Office Visit: Shingles: Waking a Sleeping Giant

Office Visit: Shingles: Waking a Sleeping Giant

Lee esto en EspañolBy Joseph R. Cunningham, M.D.

If you’ve had chickenpox, you can get shingles. It’s called “the sleeping virus” because the same virus that causes chickenpox remains dormant in nerve tissue and can reactivate years later as shingles. According to the Centers for Disease Control and Prevention (CDC), one in three Americans will develop shingles during their life, and while it’s most common in adults, even children can get it.

Shingles is a viral infection that causes nerve pain, burning, tingling, itching, and a painful rash on one side of the face or body. The shingles rash may blister before scabbing over and can take weeks to heal. Shingles on the face can be particularly severe and may even cause vision loss. A small percentage of patients can experience long-term nerve pain, in the area of their rash, for years after they have recovered.

Antiviral medicines can be used to treat shingles, but they are most effective when taken as soon as possible, so it’s important to reach out to your doctor right away if you suspect you may have shingles. Pain medicine and home remedies like oatmeal baths and calamine lotion may help relieve some of the symptoms associated with shingles.

The risk of getting shingles goes up with age, and those with weakened immune systems are also at a higher risk. If you haven’t had chickenpox, you’re not out of the woods, especially if you haven’t received the chickenpox vaccine. While you cannot get shingles from someone who has shingles, you can get chickenpox, which can later develop into shingles. Transmission generally occurs through direct contact with fluid from the shingles rash, so patients should cover their rash to reduce the risk of spreading the virus.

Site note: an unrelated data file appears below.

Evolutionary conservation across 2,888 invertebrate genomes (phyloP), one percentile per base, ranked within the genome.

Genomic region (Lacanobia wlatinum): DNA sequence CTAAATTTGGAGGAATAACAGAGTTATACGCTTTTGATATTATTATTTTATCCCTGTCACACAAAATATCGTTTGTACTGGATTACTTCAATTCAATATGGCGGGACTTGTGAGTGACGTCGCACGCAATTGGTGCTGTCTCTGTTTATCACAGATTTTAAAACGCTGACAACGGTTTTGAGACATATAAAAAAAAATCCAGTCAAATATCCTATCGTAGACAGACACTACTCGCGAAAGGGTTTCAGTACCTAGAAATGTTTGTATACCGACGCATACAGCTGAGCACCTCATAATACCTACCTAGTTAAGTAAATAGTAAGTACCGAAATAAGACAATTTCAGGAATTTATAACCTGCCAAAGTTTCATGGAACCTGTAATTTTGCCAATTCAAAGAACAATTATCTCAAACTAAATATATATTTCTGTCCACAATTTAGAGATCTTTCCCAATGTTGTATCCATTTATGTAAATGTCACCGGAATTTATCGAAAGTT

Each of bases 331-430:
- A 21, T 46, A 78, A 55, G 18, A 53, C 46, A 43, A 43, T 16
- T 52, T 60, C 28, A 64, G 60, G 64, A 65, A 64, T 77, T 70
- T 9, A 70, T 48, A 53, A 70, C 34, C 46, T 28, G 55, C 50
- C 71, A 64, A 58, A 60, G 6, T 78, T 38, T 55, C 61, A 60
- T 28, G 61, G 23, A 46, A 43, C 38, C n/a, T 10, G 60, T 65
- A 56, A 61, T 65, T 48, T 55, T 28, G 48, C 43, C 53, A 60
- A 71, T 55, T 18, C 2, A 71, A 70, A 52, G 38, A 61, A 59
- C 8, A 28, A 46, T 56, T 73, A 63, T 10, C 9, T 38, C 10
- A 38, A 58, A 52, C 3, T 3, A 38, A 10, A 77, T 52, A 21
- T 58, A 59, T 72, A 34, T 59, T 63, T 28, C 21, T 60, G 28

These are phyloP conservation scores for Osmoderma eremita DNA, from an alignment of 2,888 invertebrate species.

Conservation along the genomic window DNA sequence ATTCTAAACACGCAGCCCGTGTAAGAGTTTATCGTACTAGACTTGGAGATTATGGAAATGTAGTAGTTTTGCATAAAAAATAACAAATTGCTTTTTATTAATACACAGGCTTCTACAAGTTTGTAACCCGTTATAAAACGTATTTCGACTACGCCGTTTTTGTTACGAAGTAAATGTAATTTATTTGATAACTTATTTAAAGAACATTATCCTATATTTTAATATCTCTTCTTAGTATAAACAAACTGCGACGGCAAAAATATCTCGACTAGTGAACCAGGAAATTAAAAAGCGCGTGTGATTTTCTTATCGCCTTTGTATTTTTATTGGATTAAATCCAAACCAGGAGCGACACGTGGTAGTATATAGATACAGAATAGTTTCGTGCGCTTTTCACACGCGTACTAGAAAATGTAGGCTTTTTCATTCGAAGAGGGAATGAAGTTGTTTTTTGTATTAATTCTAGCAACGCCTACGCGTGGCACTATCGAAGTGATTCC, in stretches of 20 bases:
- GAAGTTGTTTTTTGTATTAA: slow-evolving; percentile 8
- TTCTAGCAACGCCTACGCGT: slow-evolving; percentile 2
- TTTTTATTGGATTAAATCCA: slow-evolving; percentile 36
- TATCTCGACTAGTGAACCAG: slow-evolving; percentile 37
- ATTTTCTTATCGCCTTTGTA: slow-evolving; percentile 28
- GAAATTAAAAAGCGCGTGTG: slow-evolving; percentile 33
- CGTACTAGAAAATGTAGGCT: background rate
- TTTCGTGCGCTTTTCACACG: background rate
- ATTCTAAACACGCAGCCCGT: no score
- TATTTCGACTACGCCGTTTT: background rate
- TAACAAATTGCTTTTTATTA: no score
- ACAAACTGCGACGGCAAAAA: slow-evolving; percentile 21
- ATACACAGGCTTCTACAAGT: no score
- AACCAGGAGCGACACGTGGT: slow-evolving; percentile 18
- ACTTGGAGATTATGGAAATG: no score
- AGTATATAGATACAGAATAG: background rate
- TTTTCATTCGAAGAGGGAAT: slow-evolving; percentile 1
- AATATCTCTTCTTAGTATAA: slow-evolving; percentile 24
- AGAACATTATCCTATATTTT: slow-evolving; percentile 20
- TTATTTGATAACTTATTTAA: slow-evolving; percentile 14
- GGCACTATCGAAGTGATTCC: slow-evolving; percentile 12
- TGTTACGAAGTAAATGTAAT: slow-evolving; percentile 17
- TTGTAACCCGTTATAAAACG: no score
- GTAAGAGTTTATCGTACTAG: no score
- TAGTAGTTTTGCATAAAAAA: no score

Even if you’ve had shingles before, you can develop it again. There is a two-dose shingles vaccine available for adults to help reduce your risk of developing shingles. While the vaccine doesn’t eliminate the risk of shingles, it can help reduce severity and complications, like long-term nerve pain.

Shingles isn’t pleasant. I encourage you to talk with your doctor about your risk level and questions you have about the shingles vaccine.

Dr. Joseph R. CunninghamJoseph R. Cunningham, M.D. is the president of Blue Cross and Blue Shield of Oklahoma, a Division of Health Care Service Corporation, a Mutual Legal Reserve Company.

(For more Office Visit columns by Dr. Cunningham, visit The Journal Record.) leaving site icon